do a great deal if I am right on the job all the time. And besides, I
don’t really believe there’s any danger at all. That gang has had a
lesson that will make them pretty careful. They have seen what wireless
will do, and they can never be sure what I might do with it.”

“You mustn’t trust to the wireless, Alec. You must be on your guard all
the time. If you insist upon sleeping in the _Osprey_, you must pass the
nights where nobody can find you. I know a place where you can hide
easily, where you couldn’t be found in a week. To-morrow I’m going out
to the Bay with you and show you the place. I shall feel better about
you when I know you are safe there at night. I wouldn’t ever run in to
the place until after dark. Then if you douse your light nobody can see
where you go, and your hiding-place will never be known.”

“Bully for you!” cried Alec. “I needed help to-morrow the worst way
possible. I’m going to study old Hardy’s oyster-beds, and I want to make
the best job possible.”

“Whenever you need help, Alec, don’t hesitate to ask me. I’ll help you
whenever I can.”

“Elsa,” said Alec, his eyes shining, “nobody ever had a better friend
than you have been to me. I owe my life to you. I can’t tell you—-” He
broke off short, afraid to say any more.

Just then a great voice boomed in the hallway. “Are you youngsters going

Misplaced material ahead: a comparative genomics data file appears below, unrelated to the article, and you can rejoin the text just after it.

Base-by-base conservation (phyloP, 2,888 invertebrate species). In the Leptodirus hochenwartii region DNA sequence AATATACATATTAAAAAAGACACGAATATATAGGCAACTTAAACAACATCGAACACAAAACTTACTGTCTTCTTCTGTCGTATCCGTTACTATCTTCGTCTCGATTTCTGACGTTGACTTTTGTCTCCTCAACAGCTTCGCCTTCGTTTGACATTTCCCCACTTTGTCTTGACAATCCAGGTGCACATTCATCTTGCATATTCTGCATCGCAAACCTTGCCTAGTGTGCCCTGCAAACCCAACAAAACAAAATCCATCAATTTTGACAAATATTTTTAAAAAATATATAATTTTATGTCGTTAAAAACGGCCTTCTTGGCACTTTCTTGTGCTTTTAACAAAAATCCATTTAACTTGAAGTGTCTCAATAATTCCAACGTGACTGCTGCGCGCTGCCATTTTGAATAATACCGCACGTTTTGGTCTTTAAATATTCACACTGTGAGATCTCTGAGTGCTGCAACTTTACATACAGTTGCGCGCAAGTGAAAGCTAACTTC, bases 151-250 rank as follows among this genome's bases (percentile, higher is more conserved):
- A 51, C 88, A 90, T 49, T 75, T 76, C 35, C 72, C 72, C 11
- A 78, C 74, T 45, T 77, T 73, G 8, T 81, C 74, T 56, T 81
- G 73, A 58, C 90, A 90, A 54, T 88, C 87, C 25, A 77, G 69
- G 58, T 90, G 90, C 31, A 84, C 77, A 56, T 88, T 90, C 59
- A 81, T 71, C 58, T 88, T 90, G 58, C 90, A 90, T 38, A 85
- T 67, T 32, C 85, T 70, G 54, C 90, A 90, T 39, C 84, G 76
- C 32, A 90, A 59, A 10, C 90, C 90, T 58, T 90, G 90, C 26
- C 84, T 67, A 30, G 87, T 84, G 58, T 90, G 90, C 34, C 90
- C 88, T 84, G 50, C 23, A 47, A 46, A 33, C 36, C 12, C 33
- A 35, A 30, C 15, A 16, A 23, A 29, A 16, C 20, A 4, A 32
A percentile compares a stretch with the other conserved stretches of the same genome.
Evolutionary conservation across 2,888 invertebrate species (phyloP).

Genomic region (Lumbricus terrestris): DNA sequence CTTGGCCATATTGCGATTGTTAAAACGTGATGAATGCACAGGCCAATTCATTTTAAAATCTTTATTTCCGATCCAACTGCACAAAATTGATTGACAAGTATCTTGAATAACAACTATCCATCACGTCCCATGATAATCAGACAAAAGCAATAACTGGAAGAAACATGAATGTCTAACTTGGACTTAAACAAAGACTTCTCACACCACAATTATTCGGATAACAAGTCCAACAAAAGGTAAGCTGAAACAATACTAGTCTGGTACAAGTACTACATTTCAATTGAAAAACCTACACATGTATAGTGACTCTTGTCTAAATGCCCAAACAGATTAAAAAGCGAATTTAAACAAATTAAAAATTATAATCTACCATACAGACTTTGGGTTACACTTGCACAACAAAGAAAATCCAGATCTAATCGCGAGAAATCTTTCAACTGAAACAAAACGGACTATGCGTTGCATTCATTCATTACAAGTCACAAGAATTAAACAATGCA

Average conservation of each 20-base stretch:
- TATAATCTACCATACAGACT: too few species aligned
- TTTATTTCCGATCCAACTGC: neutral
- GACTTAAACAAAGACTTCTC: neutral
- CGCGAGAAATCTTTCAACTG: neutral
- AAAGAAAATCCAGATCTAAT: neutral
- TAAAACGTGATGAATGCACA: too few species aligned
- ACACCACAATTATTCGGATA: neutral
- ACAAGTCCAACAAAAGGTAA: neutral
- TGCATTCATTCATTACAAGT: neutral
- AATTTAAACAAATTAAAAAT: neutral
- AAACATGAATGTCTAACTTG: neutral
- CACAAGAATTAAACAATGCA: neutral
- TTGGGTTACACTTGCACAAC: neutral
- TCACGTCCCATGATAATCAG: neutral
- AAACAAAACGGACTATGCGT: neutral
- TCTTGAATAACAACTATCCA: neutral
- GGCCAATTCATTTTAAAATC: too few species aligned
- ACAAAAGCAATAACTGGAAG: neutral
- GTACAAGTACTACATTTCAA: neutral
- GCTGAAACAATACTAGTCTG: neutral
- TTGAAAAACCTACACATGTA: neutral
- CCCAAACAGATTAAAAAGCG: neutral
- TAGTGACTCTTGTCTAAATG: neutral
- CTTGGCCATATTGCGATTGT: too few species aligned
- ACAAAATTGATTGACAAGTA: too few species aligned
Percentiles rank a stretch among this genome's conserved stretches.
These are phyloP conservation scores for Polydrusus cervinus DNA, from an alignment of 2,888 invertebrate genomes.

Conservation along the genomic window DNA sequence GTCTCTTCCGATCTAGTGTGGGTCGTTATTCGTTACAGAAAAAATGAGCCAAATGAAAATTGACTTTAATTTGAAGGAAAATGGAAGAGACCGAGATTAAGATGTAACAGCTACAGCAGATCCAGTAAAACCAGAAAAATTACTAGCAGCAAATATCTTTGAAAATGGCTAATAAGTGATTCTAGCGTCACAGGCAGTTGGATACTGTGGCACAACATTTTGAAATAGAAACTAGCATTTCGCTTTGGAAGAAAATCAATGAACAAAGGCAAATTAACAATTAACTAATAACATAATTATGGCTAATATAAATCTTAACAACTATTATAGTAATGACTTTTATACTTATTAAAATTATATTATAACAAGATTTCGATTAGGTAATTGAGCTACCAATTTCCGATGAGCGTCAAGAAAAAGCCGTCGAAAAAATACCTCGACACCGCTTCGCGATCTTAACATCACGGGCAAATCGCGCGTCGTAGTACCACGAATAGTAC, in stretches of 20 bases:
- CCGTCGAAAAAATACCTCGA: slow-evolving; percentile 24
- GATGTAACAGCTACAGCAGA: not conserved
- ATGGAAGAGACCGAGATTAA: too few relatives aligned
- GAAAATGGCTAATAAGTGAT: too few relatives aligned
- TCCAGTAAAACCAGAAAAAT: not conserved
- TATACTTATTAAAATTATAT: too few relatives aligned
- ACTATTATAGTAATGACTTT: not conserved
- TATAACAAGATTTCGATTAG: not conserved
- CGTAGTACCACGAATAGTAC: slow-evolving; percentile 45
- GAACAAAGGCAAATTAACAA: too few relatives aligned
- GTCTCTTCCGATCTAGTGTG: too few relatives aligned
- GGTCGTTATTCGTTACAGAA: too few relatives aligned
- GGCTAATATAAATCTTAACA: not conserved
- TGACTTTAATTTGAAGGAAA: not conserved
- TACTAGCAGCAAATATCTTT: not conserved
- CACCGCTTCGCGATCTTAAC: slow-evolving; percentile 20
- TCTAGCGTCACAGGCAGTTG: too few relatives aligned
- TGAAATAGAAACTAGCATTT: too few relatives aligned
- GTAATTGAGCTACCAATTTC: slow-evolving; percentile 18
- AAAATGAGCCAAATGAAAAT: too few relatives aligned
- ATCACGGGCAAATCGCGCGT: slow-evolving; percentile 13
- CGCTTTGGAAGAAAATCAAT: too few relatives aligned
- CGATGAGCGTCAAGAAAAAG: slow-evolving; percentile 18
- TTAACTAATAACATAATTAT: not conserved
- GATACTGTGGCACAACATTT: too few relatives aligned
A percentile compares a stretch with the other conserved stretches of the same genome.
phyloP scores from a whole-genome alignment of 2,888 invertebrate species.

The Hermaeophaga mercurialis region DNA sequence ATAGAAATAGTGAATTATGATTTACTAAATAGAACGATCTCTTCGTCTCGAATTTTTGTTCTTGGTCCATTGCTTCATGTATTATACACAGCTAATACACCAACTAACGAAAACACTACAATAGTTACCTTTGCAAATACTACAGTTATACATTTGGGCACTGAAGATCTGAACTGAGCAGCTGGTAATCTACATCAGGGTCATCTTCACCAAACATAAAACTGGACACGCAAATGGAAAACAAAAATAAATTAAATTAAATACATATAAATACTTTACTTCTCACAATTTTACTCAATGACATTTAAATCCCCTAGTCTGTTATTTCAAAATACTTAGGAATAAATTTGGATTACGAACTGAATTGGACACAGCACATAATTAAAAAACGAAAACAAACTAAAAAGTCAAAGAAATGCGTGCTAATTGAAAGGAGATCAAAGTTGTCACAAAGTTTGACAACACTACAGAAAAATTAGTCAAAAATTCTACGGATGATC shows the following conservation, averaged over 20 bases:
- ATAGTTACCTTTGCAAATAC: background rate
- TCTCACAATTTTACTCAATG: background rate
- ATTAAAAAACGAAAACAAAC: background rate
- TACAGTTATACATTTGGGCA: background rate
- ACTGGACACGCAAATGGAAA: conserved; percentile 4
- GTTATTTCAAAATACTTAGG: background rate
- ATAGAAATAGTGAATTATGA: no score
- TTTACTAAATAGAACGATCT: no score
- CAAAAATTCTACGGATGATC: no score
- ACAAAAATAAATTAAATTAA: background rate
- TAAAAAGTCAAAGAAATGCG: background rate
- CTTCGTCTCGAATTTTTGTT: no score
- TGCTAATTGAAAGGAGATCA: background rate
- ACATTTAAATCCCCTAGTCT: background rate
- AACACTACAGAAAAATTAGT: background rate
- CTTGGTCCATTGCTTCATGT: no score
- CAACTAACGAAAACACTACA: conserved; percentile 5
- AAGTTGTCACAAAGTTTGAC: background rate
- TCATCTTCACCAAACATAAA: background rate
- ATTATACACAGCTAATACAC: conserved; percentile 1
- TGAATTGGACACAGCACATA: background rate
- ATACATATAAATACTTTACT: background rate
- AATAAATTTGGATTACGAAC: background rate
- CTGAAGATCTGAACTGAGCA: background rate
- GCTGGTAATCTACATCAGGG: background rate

to talk all night?”

“Good night,” said Elsa. She held out her hand to Alec. And he was a
surprisingly long time letting go of it.

Despite the late hour of retirement, the shipper’s household was astir
at the usual time next morning, and that was pretty early. The minute
breakfast was eaten the shipper hurried away to superintend the
overhauling of his boats, and Elsa and Alec drove to the oyster wharf,
laden with a generous luncheon that Mrs. Rumford had packed for them.

“We’ll need a setting-pole,” said Elsa, as they were about to board the
_Osprey_. “It will be necessary to push the boat into the little harbor
I’m going to show you.”

Alec borrowed a setting-pole and the two were soon afloat. The day
promised to be hot. The sun had risen like a ball of fire. Hardly a
cloud flecked the wide expanse of blue sky. But there was a fair breeze
blowing, which promised to temper the heat. But neither Elsa nor Alec
cared whether it was hot or cold. They were together, and they were
engaged in a business of prime importance. Life had a zest that could
have been found in no mere idle holiday.

With business of such importance to perform, they could not wait for
the winds to carry them, but Alec started his motor and the _Osprey_
went chugging swiftly toward the oyster grounds. About them rose a very
sea of reeds and other marsh growths, now beautiful in their soft green,
summer hues, and stretching level as a floor.

In a surprisingly short time the _Osprey_ had crossed the bar and was
fairly in the Bay. The gray-green water rolled so gently before the soft
breath of the wind that the _Osprey_ rose and fell hardly at all.
Occasionally a little wave came slap! against the boat, sending a shower